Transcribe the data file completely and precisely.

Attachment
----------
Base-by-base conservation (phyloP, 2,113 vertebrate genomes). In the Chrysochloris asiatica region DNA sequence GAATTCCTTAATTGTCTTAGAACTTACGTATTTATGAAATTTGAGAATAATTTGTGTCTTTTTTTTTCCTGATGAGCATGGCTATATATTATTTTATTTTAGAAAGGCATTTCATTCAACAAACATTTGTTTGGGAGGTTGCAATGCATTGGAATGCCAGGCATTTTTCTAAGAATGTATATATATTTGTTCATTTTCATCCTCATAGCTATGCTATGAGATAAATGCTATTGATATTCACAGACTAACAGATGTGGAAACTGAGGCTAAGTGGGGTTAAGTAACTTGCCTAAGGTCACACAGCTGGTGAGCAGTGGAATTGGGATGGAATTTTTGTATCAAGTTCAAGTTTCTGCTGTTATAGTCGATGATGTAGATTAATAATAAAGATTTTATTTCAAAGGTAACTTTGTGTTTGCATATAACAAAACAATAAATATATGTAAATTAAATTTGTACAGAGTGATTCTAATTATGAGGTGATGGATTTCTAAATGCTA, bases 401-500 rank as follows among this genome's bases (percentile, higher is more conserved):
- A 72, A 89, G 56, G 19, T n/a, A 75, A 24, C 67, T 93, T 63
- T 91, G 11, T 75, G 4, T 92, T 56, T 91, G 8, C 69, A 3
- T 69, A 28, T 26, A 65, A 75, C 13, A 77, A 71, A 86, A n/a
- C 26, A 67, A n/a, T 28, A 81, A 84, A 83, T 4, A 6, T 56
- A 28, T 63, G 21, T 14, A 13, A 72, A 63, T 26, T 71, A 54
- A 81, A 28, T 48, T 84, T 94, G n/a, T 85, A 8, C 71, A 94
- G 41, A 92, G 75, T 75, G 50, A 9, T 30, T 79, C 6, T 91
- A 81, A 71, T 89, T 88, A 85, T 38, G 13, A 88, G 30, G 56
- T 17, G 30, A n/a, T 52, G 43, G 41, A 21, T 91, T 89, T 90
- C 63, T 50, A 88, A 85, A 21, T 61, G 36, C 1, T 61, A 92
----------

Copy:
Base-by-base conservation (phyloP, 2,113 vertebrate genomes). In the Chrysochloris asiatica region DNA sequence GAATTCCTTAATTGTCTTAGAACTTACGTATTTATGAAATTTGAGAATAATTTGTGTCTTTTTTTTTCCTGATGAGCATGGCTATATATTATTTTATTTTAGAAAGGCATTTCATTCAACAAACATTTGTTTGGGAGGTTGCAATGCATTGGAATGCCAGGCATTTTTCTAAGAATGTATATATATTTGTTCATTTTCATCCTCATAGCTATGCTATGAGATAAATGCTATTGATATTCACAGACTAACAGATGTGGAAACTGAGGCTAAGTGGGGTTAAGTAACTTGCCTAAGGTCACACAGCTGGTGAGCAGTGGAATTGGGATGGAATTTTTGTATCAAGTTCAAGTTTCTGCTGTTATAGTCGATGATGTAGATTAATAATAAAGATTTTATTTCAAAGGTAACTTTGTGTTTGCATATAACAAAACAATAAATATATGTAAATTAAATTTGTACAGAGTGATTCTAATTATGAGGTGATGGATTTCTAAATGCTA, bases 401-500 rank as follows among this genome's bases (percentile, higher is more conserved):
- A 72, A 89, G 56, G 19, T n/a, A 75, A 24, C 67, T 93, T 63
- T 91, G 11, T 75, G 4, T 92, T 56, T 91, G 8, C 69, A 3
- T 69, A 28, T 26, A 65, A 75, C 13, A 77, A 71, A 86, A n/a
- C 26, A 67, A n/a, T 28, A 81, A 84, A 83, T 4, A 6, T 56
- A 28, T 63, G 21, T 14, A 13, A 72, A 63, T 26, T 71, A 54
- A 81, A 28, T 48, T 84, T 94, G n/a, T 85, A 8, C 71, A 94
- G 41, A 92, G 75, T 75, G 50, A 9, T 30, T 79, C 6, T 91
- A 81, A 71, T 89, T 88, A 85, T 38, G 13, A 88, G 30, G 56
- T 17, G 30, A n/a, T 52, G 43, G 41, A 21, T 91, T 89, T 90
- C 63, T 50, A 88, A 85, A 21, T 61, G 36, C 1, T 61, A 92